Hi Guys,

I came across the following problem and have no idea how to solve it. Any ideas?

Let a and b be reals. Find the least possible value of

(2cos(a) + 5sin(b)-8)^2 + (2sin(a)+5cos(b)-15)^2

- May 25th 2013, 10:13 AMShadowKnight8702Finding the least possible value of a trigonometric expression
Hi Guys,

I came across the following problem and have no idea how to solve it. Any ideas?

Let a and b be reals. Find the least possible value of

(2cos(a) + 5sin(b)-8)^2 + (2sin(a)+5cos(b)-15)^2 - May 25th 2013, 09:35 PMibduttRe: Finding the least possible value of a trigonometric expression
What i think is when we open the brackets and simplify we get

318 + 2 sin ( a+b) -80 sin b -32 cos a -150 cosb -60 sin a

Only one expression is being added i.e., sin (a+b) so to make it zero we get a + b = 0 that gives a = -b

now the expression becomes 318 - 20 sinb - 182 cosb

Now if we suppose b to be 0 we get the value as 318 - 182 that i think should be the minimum value - May 27th 2013, 08:56 AMjohngRe: Finding the least possible value of a trigonometric expression
Hi,

Unfortunately, the previous answer is wrong. I'm almost 100% confident the minimum is 100. I considered the function:

Since both cos and sin are periodic with period 2pi, I can restrict the function f to values of x and y both in [0,2pi]. I used my software to investigate the function. On the boundary of this square, one can use one variable calculus to get the minimum is about 154.3. (Actually, I used software to get this.) I then tried to see where both partial derivatives are 0.

Here's the picture I got:

Attachment 28472

As the diagram indicates, there are x and y with f(x,y) "=" 100 (any calculator will verify this). Since the absolute minimum of f is not on the boundary, it must occur at a critical point. The critical points found are "nice" and the values at these critical points are all squares of integers!

So there undoubtedly is some geometric figure that gives rise to the function -- I thought maybe some cyclic quadrilateral, but couldn't follow through on the thought. I'm convinced the minimum is 100, but this is not an acceptable proof. - May 27th 2013, 09:13 AMShadowKnight8702Re: Finding the least possible value of a trigonometric expression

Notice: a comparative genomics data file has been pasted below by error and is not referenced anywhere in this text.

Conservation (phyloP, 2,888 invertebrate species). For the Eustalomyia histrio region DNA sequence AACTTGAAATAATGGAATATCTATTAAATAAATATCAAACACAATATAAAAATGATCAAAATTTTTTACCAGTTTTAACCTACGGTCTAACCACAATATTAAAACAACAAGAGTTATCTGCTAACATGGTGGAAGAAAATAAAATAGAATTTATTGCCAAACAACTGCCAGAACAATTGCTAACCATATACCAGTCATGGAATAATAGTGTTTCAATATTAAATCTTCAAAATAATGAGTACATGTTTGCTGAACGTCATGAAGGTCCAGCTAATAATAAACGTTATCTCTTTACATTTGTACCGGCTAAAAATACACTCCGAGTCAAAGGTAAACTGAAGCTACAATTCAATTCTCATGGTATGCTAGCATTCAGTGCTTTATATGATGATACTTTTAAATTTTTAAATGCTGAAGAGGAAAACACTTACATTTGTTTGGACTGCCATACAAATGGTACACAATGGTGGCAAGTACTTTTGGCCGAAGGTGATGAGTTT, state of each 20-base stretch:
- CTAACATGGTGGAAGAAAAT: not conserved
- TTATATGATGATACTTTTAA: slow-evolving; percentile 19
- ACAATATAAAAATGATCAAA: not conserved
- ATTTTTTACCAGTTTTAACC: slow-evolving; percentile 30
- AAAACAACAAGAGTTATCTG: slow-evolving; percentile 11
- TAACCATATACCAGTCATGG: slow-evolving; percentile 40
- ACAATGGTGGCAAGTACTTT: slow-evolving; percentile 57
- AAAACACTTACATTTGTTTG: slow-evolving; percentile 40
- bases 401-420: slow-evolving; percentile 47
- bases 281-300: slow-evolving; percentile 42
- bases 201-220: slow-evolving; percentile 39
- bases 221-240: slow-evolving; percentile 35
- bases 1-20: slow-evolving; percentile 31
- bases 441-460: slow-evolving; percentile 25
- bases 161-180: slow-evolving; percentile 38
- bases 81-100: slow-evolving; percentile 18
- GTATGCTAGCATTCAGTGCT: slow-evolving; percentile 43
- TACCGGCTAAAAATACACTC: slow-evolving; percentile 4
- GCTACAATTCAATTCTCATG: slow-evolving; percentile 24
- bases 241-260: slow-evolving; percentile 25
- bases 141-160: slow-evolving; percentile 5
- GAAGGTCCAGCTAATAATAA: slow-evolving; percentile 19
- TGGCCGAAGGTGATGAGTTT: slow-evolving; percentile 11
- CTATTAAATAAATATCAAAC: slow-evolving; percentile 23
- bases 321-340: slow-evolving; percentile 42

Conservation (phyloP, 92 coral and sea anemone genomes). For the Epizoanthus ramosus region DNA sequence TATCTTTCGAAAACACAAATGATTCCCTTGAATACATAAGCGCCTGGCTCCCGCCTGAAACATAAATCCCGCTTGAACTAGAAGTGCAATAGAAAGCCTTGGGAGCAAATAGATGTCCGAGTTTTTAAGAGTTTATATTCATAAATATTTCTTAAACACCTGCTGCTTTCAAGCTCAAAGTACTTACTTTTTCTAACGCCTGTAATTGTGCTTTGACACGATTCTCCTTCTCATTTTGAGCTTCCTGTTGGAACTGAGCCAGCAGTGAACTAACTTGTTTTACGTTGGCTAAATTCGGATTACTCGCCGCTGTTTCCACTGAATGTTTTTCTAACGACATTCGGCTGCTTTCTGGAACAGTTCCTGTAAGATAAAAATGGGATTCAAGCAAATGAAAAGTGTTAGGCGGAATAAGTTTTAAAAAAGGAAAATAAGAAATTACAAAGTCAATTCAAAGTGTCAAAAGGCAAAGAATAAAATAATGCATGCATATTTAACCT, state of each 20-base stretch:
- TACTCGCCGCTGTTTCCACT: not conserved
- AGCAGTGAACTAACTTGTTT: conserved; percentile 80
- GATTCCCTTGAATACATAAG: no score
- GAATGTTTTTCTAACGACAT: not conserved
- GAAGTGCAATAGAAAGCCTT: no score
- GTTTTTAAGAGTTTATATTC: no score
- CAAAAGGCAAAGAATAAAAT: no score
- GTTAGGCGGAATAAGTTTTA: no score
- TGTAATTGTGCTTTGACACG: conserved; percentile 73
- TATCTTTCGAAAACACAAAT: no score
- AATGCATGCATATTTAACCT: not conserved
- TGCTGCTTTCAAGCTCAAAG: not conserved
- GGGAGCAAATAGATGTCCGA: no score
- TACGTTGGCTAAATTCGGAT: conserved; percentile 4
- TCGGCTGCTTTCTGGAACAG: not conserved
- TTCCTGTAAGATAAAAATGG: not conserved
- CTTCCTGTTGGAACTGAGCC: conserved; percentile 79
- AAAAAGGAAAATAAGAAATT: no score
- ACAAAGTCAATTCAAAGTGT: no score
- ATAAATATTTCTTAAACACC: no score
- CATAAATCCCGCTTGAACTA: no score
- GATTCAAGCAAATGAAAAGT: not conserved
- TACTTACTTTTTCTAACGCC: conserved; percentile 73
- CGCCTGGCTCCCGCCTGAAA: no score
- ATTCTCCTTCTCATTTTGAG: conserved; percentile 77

You are right that the answer is 100, but the problem is that there is very clearly a way to solve the problem without software, as it appeared in a mathematics competition called HMNT,where no calculators are allowed. The solution they gave with vectors seemed too weird. Your solution makes sense though.

- May 27th 2013, 06:35 PMjohngRe: Finding the least possible value of a trigonometric expression
Hi again,

I surely hope someone can shed some light on this problem. I changed the function of my previous post to:

Here, c1 and c2 are positive constants. Unless I'm missing something easy, I can't analytically find the critical points of the function. Experimentally, the critical points are independent of c1 and c2! (The actual partials of course change.) The only thing that changes is the value of the minimum. Example: for c1=10 and c2=13, the minimum is 36. Again, it looks like the minimum for integral c1 and c2 is the square of an integer!

Please, somebody, help.